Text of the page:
By Gerald Kauffman, University of Delaware
From the Executive Summary
What do the Guggenheim Museum, New York Yankees, Boeing, Sunoco, Campbell’s Soup, DuPont, Wawa, Starbucks, Iron Hill Brewery, Philadelphia Phillies, Camelback Ski Area, Pt. Pleasant Canoe Livery, Salem Nuclear Power Plant, and United States Navy all have in common? They all depend on the waters of the Delaware River Basin to sustain their businesses.
The Delaware River Basin is an economic engine that supplies drinking water to the 1st (New York City) and 7th (Philadelphia) largest metropolitan economies in the United States and supports the largest freshwater port in the world. The Delaware Basin’s water supplies, natural resources, and ecosystems in Delaware, New Jersey, New York, Pennsylvania and a small sliver of Maryland:
- Contribute $25 billion in annual economic activity from recreation, water quality, water supply, hunting/fishing, ecotourism, forest, agriculture, open space, potential Marcellus Shale natural gas, and port benefits.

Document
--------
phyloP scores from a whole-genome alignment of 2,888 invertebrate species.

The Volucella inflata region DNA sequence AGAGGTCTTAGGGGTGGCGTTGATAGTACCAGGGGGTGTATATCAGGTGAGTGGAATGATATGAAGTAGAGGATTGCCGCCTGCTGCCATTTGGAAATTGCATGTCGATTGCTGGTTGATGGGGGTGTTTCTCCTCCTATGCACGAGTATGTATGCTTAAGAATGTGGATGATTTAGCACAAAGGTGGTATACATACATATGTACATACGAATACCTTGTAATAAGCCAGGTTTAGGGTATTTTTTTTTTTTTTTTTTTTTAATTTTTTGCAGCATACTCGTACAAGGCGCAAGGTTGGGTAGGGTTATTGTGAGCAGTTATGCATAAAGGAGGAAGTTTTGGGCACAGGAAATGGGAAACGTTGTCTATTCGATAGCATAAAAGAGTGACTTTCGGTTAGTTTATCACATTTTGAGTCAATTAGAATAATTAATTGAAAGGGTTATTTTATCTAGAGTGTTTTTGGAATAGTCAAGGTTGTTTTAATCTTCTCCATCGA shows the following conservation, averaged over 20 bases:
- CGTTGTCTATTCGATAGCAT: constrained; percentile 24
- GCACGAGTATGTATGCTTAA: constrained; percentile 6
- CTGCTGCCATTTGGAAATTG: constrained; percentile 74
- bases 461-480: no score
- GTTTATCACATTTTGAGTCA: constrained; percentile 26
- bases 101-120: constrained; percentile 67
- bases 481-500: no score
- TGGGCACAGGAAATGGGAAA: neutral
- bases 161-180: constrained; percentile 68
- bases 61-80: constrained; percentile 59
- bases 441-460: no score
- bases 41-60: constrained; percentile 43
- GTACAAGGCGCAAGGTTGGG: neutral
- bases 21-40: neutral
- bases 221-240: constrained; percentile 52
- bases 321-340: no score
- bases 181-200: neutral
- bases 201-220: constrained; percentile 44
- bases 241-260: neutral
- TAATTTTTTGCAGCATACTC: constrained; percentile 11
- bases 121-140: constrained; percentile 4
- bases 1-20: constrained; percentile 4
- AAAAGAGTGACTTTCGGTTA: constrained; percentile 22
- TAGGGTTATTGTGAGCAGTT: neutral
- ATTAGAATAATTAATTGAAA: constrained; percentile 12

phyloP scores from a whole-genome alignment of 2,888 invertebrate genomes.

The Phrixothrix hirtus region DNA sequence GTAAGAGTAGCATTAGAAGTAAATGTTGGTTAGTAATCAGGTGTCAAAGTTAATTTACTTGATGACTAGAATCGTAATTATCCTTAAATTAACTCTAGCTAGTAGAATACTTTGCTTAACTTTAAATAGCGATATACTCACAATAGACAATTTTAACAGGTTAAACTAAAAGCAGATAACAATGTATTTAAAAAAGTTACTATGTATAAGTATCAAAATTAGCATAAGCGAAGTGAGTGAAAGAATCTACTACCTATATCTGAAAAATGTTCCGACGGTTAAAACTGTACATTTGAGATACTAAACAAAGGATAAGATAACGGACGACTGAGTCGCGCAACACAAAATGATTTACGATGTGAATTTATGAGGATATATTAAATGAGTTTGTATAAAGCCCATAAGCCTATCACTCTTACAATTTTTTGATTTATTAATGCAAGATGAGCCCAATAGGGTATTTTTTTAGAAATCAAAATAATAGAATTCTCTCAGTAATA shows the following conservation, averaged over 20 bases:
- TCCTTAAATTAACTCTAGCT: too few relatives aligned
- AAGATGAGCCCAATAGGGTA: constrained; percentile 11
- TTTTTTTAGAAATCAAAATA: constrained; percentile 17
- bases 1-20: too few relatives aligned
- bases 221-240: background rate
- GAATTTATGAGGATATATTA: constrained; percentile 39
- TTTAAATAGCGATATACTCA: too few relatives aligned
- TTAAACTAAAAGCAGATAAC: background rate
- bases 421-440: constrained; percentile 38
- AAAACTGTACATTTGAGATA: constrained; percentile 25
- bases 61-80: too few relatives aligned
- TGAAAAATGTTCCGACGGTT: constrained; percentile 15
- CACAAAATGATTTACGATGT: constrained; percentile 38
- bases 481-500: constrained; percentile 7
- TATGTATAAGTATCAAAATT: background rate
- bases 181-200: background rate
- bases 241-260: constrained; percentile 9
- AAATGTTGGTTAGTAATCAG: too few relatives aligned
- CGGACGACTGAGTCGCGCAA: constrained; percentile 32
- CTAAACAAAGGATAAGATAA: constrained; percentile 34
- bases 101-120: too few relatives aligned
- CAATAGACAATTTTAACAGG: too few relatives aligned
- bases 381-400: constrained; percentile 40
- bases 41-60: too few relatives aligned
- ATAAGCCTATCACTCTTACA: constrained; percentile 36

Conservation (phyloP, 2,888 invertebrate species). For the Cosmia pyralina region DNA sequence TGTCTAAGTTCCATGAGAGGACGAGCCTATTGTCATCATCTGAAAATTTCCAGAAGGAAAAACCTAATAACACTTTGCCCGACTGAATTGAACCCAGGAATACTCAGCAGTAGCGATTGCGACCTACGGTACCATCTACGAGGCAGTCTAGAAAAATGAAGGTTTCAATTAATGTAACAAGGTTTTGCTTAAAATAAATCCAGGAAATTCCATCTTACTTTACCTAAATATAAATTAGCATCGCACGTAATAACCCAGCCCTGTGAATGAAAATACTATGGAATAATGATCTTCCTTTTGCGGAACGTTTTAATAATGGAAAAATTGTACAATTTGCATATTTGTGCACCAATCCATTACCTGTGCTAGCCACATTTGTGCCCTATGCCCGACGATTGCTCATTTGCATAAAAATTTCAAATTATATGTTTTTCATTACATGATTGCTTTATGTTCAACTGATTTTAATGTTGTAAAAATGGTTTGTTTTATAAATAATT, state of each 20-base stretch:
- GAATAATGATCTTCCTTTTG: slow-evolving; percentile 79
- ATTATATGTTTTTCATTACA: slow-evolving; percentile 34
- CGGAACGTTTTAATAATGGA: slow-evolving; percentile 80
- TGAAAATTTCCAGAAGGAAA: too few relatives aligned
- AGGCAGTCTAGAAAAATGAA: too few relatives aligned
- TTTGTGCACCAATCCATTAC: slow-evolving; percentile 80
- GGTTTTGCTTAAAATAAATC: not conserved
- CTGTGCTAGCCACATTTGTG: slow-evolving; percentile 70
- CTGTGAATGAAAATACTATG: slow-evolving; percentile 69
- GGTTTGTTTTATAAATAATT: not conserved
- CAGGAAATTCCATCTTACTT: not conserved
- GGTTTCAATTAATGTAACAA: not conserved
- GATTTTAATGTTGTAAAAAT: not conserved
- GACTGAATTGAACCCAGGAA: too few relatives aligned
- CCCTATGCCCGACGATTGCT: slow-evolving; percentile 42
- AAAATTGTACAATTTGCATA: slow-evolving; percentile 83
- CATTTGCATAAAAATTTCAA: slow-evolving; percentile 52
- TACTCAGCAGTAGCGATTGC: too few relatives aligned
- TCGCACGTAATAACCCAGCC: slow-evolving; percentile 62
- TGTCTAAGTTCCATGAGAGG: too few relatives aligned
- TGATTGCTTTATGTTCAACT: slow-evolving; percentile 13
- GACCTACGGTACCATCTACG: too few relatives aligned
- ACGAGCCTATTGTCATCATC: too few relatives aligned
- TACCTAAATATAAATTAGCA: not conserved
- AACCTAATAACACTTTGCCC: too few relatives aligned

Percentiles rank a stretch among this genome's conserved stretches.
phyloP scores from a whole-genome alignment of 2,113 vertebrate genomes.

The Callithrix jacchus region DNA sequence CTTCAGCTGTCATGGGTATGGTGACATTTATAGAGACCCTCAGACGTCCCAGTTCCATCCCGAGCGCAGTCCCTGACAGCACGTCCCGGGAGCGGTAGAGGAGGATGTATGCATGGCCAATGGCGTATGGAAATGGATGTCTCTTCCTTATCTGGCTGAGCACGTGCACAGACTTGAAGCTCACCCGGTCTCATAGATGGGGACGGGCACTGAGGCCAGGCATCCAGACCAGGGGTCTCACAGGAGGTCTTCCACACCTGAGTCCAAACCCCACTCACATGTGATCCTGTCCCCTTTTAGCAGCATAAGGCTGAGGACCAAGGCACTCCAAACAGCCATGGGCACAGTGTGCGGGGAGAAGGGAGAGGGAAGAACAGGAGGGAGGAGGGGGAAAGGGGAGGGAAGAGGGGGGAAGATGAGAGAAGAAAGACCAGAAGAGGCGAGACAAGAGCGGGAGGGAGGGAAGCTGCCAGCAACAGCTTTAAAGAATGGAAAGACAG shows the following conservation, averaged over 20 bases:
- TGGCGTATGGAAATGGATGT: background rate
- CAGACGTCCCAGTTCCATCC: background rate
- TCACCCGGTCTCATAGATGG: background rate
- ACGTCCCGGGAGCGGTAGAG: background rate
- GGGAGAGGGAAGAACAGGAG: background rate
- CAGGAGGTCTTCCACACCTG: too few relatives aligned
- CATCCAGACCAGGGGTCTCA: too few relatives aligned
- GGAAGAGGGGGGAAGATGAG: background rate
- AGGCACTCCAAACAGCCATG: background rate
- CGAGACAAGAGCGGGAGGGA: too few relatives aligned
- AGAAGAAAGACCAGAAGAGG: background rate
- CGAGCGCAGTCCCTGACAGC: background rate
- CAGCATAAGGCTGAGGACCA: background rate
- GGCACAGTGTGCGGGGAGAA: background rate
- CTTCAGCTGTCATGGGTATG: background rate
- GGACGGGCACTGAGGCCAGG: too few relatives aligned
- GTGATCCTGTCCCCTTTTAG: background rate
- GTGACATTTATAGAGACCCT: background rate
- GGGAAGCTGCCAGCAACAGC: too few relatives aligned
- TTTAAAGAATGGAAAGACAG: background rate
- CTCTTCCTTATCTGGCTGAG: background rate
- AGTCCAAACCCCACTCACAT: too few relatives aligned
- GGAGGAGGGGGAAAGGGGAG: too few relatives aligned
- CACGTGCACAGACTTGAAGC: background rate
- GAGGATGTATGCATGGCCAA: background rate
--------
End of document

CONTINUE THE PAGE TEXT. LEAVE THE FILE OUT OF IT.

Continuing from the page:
- Provide ecosystem goods and services (natural capital) of $21 billion per year in 2010 dollars with net present value (NPV) of $683 billion discounted over 100 years.
- Are directly/indirectly responsible for 600,000 jobs with $10 billion in annual wages.
Does it make sense to risk the drinking water of New York City, Philadelphia and other municipalities, ecosystem goods and services worth $21 billion per year, thousands of jobs in coastal, farm, ecotourism, and recreation industries, the value of homes and properties, and the health of the people of DE, NJ, NY and PA, for a few years of natural gas production that will profit a small number of companies and individuals?